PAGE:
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NEW HAVEN — A federal judge sentenced former Meriden police officer Evan Cossette on Monday to 14 months in federal prison for using excessive force against a prisoner and falsifying a police report to cover it up.
U.S. District Court Judge Janet Bond Arterton sentenced Cossette to a term below the recommended guidelines of 27 to 33 months. The sentence includes one year of supervised parole and restitution to be paid in an amount to be determined in 90 days. He must report to federal marshals on Dec. 3 to begin his prison sentence.
Wearing a navy suit, Cossette, 26, stood before Arterton and said he never intended to harm prisoner Pedro Temich and he apologized for any injuries Temich sustained.
Cossette told the court he said he was not the person portrayed during the trial and the realization of never serving as a police officer again was severe punishment. He asked the judge to consider his past when considering his future.
“I’m a good person who has always wanted to help people,” Cossette said.
He also said he hoped the city of Meriden could move on from the distraction caused by the FBI probe into the department, his arrest and conviction.
Cossette’s father, Police Chief Jeffry Cossette, mother and immediate family members sat behind Cossette during the proceedings.
An audible gasp from a female family member filled the courtroom when Arterton remanded Cossette to the custody of the U.S. attorney. His father had tears in his eyes.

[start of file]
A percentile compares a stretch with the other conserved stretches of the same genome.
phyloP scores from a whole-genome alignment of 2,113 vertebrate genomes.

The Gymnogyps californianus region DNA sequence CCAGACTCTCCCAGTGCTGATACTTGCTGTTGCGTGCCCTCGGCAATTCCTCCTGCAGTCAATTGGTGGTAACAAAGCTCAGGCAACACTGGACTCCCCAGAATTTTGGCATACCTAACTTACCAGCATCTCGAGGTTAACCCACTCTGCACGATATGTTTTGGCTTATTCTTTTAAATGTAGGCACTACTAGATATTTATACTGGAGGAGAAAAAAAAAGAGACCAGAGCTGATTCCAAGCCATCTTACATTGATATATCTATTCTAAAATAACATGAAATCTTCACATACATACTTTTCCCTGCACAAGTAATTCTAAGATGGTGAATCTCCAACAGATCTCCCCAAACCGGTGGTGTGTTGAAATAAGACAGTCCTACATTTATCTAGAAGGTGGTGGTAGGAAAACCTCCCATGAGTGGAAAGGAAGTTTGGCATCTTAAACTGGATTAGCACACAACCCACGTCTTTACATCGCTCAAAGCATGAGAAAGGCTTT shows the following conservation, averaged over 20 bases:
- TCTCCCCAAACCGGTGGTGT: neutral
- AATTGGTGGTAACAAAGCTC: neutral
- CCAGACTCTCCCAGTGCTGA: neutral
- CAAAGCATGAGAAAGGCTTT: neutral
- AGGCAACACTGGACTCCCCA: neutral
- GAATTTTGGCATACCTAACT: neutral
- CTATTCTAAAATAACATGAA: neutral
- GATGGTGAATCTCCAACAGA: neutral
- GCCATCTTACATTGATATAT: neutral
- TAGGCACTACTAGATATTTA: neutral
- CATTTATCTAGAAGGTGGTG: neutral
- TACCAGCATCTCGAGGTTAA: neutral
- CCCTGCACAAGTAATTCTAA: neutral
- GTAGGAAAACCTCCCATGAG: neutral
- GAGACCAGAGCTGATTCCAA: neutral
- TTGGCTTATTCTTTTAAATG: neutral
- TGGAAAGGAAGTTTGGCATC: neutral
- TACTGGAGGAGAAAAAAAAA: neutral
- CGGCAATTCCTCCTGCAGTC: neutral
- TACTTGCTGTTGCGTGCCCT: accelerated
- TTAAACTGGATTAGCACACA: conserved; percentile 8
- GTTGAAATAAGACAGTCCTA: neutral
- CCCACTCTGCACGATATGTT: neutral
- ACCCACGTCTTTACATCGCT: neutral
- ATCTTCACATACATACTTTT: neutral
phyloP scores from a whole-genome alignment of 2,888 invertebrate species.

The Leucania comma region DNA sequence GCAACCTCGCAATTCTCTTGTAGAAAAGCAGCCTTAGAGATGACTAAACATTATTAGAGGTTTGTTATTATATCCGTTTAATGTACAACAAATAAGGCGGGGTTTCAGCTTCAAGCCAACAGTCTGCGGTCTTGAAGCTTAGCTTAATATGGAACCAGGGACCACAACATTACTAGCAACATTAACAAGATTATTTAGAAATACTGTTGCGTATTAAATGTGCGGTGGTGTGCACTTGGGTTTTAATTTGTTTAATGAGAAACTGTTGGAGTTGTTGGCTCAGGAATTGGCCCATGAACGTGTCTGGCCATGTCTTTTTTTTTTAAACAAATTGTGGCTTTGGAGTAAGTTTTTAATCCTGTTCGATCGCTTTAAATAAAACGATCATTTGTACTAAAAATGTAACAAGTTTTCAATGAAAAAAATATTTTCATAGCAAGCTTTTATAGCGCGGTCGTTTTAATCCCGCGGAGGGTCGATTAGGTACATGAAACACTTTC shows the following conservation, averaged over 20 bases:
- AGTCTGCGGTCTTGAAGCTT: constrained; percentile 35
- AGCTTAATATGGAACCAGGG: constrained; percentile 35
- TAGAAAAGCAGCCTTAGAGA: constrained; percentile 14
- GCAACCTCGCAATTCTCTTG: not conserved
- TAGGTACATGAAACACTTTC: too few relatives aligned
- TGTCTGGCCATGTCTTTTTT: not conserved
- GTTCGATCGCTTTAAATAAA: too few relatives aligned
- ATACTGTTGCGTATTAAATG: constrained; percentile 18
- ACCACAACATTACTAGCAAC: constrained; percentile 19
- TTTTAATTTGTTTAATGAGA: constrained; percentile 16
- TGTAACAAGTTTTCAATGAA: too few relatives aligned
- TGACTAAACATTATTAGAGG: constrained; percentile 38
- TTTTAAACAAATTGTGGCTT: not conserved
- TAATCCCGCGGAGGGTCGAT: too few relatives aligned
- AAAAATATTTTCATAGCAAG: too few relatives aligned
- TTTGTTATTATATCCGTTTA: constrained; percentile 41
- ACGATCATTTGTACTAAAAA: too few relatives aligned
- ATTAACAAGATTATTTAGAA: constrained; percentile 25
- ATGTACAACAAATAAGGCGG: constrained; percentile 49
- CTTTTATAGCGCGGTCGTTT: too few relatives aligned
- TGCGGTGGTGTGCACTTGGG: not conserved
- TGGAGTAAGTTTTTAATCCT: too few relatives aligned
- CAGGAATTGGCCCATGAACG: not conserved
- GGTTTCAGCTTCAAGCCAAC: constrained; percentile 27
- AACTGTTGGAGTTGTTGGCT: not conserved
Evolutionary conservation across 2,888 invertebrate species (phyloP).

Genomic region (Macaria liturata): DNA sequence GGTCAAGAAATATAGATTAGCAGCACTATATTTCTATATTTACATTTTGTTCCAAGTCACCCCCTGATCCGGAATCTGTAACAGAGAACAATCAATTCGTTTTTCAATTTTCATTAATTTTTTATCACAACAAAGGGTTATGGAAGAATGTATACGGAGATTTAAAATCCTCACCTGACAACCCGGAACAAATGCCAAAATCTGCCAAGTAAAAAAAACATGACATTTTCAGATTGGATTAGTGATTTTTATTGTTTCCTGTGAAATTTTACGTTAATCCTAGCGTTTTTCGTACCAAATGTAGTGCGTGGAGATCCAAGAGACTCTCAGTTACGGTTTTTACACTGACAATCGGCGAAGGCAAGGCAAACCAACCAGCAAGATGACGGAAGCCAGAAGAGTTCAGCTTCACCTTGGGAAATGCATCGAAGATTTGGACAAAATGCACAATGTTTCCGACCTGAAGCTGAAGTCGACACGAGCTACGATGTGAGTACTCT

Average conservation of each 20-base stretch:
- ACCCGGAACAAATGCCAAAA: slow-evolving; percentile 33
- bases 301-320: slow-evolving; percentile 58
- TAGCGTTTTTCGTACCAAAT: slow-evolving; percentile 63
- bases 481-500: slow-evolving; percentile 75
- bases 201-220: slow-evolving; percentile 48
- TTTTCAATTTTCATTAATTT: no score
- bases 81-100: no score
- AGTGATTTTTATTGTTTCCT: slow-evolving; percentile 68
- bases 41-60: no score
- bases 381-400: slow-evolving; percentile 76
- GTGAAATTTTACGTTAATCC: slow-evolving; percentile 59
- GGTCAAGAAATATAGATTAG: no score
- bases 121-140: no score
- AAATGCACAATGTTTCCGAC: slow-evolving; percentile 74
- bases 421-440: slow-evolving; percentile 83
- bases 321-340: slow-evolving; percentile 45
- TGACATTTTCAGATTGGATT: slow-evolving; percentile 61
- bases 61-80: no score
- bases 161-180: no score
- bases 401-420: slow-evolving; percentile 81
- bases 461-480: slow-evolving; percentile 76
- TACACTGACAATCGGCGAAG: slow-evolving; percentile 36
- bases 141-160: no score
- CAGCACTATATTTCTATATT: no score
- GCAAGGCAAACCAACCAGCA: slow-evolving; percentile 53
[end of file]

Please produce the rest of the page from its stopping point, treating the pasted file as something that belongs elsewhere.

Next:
“One door is closing but others will open and the characteristics that your family and friends have written about can still be put to good use,” Arterton said.
Cossette was convicted by a federal jury in June during a trial that included police surveillance videotape of Cossette pushing a handcuffed Temich backwards in a holding cell. The push caused Temich to strike his head on a concrete bench and lose consciousness. Temich suffered a serious gash to the back of his head that required 12 stitches. Cossette is also seen on the video moving Temich around several times before removing his handcuffs.
The incident was not brought to the attention of top brass for several weeks when another officer complained to internal affairs. After an investigation that revealed Cossette may have violated rules governing excessive force, Deputy Chief Timothy Topulos recommended a letter of reprimand and four hours of training.
The FBI began its investigation when former officer Brian Sullivan and officer Donald Huston complained to City Manager Lawrence Kendzior that Cossette had a pattern of using excessive force on prisoners but was getting favorable treatment because he was the chief’s son.
Cossette was indicted in November and pleaded not guilty. During his four-day trial, Cossette repeated his earlier statements that he believed Temich was preparing to strike him. But the jury, which viewed the video numerous times, rejected Cossette’s version and convicted him on both counts.
The following day, Cossette resigned from the police force.
Arterton listed several factors in setting Cossette’s senAtence: his lack of any prior criminal convictions, supportive letters from family and friends and that prison time is always more difficult to serve for police officers.